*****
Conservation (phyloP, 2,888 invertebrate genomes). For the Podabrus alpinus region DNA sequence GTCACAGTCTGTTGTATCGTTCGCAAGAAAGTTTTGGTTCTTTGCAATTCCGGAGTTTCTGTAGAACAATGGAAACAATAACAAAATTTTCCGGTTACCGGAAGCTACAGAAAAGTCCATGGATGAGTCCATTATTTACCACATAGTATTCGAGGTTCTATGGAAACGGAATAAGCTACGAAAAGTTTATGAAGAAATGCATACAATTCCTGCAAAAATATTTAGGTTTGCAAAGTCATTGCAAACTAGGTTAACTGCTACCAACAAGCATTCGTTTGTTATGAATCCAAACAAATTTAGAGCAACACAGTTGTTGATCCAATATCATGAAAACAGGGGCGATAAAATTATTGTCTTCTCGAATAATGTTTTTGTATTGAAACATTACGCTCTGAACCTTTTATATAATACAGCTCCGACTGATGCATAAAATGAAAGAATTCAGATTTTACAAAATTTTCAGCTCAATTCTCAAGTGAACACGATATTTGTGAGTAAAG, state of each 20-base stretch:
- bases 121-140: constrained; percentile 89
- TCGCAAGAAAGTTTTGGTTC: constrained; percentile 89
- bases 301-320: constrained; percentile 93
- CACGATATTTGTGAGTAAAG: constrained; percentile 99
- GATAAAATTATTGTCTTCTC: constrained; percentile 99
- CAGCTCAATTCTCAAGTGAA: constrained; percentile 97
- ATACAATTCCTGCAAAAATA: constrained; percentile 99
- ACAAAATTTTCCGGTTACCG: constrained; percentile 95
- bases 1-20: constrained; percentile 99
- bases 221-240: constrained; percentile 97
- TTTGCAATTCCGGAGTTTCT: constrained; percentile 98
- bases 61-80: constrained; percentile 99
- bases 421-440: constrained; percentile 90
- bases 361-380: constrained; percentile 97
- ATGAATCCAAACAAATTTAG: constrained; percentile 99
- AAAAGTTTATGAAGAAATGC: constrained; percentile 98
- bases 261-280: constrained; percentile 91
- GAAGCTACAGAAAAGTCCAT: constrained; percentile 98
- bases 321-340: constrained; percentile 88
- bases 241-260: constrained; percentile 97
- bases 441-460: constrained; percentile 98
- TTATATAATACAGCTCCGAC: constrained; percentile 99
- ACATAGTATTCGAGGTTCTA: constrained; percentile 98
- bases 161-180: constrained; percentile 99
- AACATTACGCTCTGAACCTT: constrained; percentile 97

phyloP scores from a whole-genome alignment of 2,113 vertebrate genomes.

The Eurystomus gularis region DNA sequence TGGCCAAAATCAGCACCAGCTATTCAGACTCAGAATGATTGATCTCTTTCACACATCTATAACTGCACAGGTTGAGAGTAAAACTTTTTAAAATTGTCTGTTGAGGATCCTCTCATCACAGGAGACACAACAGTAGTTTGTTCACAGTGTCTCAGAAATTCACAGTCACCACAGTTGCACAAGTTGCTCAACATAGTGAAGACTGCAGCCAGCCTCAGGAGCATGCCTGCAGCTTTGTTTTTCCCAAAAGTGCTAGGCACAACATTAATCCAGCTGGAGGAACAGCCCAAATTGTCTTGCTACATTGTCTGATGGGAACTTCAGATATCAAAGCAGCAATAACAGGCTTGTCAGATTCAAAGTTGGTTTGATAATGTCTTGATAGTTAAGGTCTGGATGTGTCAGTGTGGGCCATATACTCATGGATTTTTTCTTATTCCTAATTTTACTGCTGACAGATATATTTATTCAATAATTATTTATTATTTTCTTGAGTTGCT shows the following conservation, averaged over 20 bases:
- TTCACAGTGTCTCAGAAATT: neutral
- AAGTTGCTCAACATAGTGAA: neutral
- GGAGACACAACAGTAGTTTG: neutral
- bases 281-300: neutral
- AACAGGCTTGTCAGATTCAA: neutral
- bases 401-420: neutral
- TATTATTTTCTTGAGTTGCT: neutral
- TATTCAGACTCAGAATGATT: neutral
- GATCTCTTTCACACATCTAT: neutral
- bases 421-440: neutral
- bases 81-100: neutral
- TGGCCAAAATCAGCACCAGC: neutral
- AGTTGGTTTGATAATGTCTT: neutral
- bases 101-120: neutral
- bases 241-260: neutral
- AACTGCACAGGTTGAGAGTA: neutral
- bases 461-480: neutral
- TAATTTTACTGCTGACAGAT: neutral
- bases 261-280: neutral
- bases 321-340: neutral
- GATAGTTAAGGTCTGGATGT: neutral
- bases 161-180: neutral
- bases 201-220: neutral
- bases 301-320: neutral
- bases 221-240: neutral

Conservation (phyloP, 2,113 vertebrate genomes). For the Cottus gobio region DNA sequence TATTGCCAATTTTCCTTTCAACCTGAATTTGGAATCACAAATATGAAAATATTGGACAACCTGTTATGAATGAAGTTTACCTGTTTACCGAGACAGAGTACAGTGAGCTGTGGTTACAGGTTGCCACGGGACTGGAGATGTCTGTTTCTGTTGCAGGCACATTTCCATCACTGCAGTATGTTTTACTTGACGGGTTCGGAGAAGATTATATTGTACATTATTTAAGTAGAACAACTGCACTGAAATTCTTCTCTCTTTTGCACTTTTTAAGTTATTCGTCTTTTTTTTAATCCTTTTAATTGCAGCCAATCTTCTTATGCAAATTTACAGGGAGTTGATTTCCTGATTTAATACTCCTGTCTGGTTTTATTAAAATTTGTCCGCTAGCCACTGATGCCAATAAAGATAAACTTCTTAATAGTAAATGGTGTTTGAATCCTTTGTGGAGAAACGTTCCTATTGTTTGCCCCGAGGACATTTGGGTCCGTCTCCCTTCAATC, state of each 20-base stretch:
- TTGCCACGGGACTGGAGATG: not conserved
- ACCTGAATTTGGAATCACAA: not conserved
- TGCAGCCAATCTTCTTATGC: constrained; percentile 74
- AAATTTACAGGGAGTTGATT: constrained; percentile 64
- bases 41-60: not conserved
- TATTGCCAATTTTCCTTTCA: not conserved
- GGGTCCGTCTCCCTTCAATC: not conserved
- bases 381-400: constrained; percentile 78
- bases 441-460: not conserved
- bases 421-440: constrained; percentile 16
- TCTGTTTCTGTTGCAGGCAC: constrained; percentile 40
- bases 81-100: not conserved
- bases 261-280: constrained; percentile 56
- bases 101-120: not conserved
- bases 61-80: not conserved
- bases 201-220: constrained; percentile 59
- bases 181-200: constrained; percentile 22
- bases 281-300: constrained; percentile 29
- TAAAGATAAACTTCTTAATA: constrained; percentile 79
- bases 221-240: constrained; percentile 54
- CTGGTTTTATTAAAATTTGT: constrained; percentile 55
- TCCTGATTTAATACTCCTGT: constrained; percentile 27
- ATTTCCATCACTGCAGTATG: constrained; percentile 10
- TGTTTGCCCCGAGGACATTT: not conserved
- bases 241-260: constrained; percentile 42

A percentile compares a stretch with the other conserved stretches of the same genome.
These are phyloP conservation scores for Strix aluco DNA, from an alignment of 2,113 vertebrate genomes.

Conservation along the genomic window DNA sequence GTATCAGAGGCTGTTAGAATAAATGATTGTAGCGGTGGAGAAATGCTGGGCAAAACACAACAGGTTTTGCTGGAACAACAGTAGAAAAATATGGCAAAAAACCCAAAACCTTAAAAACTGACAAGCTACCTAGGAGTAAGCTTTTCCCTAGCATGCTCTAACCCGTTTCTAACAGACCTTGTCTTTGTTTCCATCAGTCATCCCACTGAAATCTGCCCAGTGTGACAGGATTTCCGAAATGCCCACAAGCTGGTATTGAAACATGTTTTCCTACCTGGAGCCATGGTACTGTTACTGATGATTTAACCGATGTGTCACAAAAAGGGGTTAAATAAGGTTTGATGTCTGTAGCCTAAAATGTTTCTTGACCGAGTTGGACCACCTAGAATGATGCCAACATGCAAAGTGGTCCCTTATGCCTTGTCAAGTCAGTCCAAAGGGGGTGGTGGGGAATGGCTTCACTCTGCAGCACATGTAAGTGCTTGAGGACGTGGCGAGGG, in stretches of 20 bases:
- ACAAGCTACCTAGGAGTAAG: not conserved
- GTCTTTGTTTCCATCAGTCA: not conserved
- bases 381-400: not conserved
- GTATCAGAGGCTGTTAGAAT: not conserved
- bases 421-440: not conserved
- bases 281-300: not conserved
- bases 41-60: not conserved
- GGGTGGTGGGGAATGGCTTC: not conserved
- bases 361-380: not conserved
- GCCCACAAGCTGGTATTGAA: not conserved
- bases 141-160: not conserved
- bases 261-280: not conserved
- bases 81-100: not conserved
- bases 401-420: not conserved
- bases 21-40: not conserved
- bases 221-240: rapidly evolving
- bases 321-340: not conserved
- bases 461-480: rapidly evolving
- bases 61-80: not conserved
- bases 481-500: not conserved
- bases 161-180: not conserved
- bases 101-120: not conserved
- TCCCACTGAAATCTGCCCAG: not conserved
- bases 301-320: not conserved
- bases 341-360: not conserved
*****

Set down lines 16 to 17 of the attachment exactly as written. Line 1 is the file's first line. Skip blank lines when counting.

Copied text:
- ATGAATCCAAACAAATTTAG: constrained; percentile 99
- AAAAGTTTATGAAGAAATGC: constrained; percentile 98